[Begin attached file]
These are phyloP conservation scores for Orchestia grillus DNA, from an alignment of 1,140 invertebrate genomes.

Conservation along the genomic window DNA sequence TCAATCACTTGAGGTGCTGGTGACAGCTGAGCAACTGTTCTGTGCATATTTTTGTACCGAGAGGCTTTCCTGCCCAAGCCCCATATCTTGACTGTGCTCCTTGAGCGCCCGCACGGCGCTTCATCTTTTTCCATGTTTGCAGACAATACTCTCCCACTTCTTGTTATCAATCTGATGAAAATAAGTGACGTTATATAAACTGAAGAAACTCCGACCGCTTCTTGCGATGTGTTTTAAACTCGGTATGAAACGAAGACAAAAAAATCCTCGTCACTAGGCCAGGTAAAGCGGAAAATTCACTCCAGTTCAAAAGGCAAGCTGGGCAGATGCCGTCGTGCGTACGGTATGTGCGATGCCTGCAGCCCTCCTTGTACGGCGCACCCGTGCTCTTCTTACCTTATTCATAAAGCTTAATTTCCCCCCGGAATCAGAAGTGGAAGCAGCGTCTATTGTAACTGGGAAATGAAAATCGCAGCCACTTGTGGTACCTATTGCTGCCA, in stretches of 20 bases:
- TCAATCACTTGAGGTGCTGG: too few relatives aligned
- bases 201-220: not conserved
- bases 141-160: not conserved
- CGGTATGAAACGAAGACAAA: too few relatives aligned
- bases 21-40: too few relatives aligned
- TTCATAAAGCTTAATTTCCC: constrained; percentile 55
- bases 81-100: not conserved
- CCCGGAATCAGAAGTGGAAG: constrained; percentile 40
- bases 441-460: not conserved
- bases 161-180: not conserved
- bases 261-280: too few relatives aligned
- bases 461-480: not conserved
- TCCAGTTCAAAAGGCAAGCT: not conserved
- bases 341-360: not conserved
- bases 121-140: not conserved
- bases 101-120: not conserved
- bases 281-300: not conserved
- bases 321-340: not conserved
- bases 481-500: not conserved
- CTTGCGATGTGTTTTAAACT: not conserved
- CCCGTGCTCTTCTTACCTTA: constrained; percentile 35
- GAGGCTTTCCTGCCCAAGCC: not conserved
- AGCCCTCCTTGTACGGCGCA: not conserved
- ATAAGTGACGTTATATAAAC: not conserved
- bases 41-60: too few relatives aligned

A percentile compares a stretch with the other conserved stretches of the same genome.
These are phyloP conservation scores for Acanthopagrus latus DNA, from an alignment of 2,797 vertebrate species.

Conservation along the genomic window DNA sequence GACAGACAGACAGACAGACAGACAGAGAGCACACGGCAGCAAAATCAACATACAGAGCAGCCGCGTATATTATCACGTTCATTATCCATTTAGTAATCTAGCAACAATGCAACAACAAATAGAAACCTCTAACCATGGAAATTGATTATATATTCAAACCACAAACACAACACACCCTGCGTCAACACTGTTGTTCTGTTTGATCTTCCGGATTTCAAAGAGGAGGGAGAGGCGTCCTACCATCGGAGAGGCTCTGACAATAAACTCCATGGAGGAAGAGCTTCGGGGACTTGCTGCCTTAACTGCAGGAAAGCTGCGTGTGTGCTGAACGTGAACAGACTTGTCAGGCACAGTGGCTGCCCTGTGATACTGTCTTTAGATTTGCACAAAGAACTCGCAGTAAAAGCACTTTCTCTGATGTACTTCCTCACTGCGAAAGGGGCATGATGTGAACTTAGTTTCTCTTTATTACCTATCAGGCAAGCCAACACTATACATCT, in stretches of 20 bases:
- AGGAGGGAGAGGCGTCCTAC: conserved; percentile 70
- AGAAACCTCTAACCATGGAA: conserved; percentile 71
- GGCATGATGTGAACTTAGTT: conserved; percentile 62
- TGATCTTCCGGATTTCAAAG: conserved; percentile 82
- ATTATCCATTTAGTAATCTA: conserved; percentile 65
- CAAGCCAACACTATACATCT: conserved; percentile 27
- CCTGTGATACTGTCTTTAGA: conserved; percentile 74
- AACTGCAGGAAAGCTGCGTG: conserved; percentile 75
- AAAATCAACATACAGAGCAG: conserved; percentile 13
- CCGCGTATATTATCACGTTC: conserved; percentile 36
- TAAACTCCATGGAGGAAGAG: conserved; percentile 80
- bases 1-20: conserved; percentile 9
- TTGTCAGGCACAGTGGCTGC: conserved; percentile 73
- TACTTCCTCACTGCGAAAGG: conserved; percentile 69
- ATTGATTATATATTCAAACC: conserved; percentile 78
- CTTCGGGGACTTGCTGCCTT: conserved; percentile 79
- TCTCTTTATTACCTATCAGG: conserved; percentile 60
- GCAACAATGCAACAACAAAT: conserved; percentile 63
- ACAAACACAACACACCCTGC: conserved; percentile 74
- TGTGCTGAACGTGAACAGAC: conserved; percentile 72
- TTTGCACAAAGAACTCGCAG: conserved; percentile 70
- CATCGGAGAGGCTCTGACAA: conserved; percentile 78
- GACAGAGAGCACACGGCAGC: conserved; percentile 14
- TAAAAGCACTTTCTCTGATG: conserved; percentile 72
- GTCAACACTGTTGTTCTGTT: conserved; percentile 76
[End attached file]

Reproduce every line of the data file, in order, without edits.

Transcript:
These are phyloP conservation scores for Orchestia grillus DNA, from an alignment of 1,140 invertebrate genomes.

Conservation along the genomic window DNA sequence TCAATCACTTGAGGTGCTGGTGACAGCTGAGCAACTGTTCTGTGCATATTTTTGTACCGAGAGGCTTTCCTGCCCAAGCCCCATATCTTGACTGTGCTCCTTGAGCGCCCGCACGGCGCTTCATCTTTTTCCATGTTTGCAGACAATACTCTCCCACTTCTTGTTATCAATCTGATGAAAATAAGTGACGTTATATAAACTGAAGAAACTCCGACCGCTTCTTGCGATGTGTTTTAAACTCGGTATGAAACGAAGACAAAAAAATCCTCGTCACTAGGCCAGGTAAAGCGGAAAATTCACTCCAGTTCAAAAGGCAAGCTGGGCAGATGCCGTCGTGCGTACGGTATGTGCGATGCCTGCAGCCCTCCTTGTACGGCGCACCCGTGCTCTTCTTACCTTATTCATAAAGCTTAATTTCCCCCCGGAATCAGAAGTGGAAGCAGCGTCTATTGTAACTGGGAAATGAAAATCGCAGCCACTTGTGGTACCTATTGCTGCCA, in stretches of 20 bases:
- TCAATCACTTGAGGTGCTGG: too few relatives aligned
- bases 201-220: not conserved
- bases 141-160: not conserved
- CGGTATGAAACGAAGACAAA: too few relatives aligned
- bases 21-40: too few relatives aligned
- TTCATAAAGCTTAATTTCCC: constrained; percentile 55
- bases 81-100: not conserved
- CCCGGAATCAGAAGTGGAAG: constrained; percentile 40
- bases 441-460: not conserved
- bases 161-180: not conserved
- bases 261-280: too few relatives aligned
- bases 461-480: not conserved
- TCCAGTTCAAAAGGCAAGCT: not conserved
- bases 341-360: not conserved
- bases 121-140: not conserved
- bases 101-120: not conserved
- bases 281-300: not conserved
- bases 321-340: not conserved
- bases 481-500: not conserved
- CTTGCGATGTGTTTTAAACT: not conserved
- CCCGTGCTCTTCTTACCTTA: constrained; percentile 35
- GAGGCTTTCCTGCCCAAGCC: not conserved
- AGCCCTCCTTGTACGGCGCA: not conserved
- ATAAGTGACGTTATATAAAC: not conserved
- bases 41-60: too few relatives aligned

A percentile compares a stretch with the other conserved stretches of the same genome.
These are phyloP conservation scores for Acanthopagrus latus DNA, from an alignment of 2,797 vertebrate species.

Conservation along the genomic window DNA sequence GACAGACAGACAGACAGACAGACAGAGAGCACACGGCAGCAAAATCAACATACAGAGCAGCCGCGTATATTATCACGTTCATTATCCATTTAGTAATCTAGCAACAATGCAACAACAAATAGAAACCTCTAACCATGGAAATTGATTATATATTCAAACCACAAACACAACACACCCTGCGTCAACACTGTTGTTCTGTTTGATCTTCCGGATTTCAAAGAGGAGGGAGAGGCGTCCTACCATCGGAGAGGCTCTGACAATAAACTCCATGGAGGAAGAGCTTCGGGGACTTGCTGCCTTAACTGCAGGAAAGCTGCGTGTGTGCTGAACGTGAACAGACTTGTCAGGCACAGTGGCTGCCCTGTGATACTGTCTTTAGATTTGCACAAAGAACTCGCAGTAAAAGCACTTTCTCTGATGTACTTCCTCACTGCGAAAGGGGCATGATGTGAACTTAGTTTCTCTTTATTACCTATCAGGCAAGCCAACACTATACATCT, in stretches of 20 bases:
- AGGAGGGAGAGGCGTCCTAC: conserved; percentile 70
- AGAAACCTCTAACCATGGAA: conserved; percentile 71
- GGCATGATGTGAACTTAGTT: conserved; percentile 62
- TGATCTTCCGGATTTCAAAG: conserved; percentile 82
- ATTATCCATTTAGTAATCTA: conserved; percentile 65
- CAAGCCAACACTATACATCT: conserved; percentile 27
- CCTGTGATACTGTCTTTAGA: conserved; percentile 74
- AACTGCAGGAAAGCTGCGTG: conserved; percentile 75
- AAAATCAACATACAGAGCAG: conserved; percentile 13
- CCGCGTATATTATCACGTTC: conserved; percentile 36
- TAAACTCCATGGAGGAAGAG: conserved; percentile 80
- bases 1-20: conserved; percentile 9
- TTGTCAGGCACAGTGGCTGC: conserved; percentile 73
- TACTTCCTCACTGCGAAAGG: conserved; percentile 69
- ATTGATTATATATTCAAACC: conserved; percentile 78
- CTTCGGGGACTTGCTGCCTT: conserved; percentile 79
- TCTCTTTATTACCTATCAGG: conserved; percentile 60
- GCAACAATGCAACAACAAAT: conserved; percentile 63
- ACAAACACAACACACCCTGC: conserved; percentile 74
- TGTGCTGAACGTGAACAGAC: conserved; percentile 72
- TTTGCACAAAGAACTCGCAG: conserved; percentile 70
- CATCGGAGAGGCTCTGACAA: conserved; percentile 78
- GACAGAGAGCACACGGCAGC: conserved; percentile 14
- TAAAAGCACTTTCTCTGATG: conserved; percentile 72
- GTCAACACTGTTGTTCTGTT: conserved; percentile 76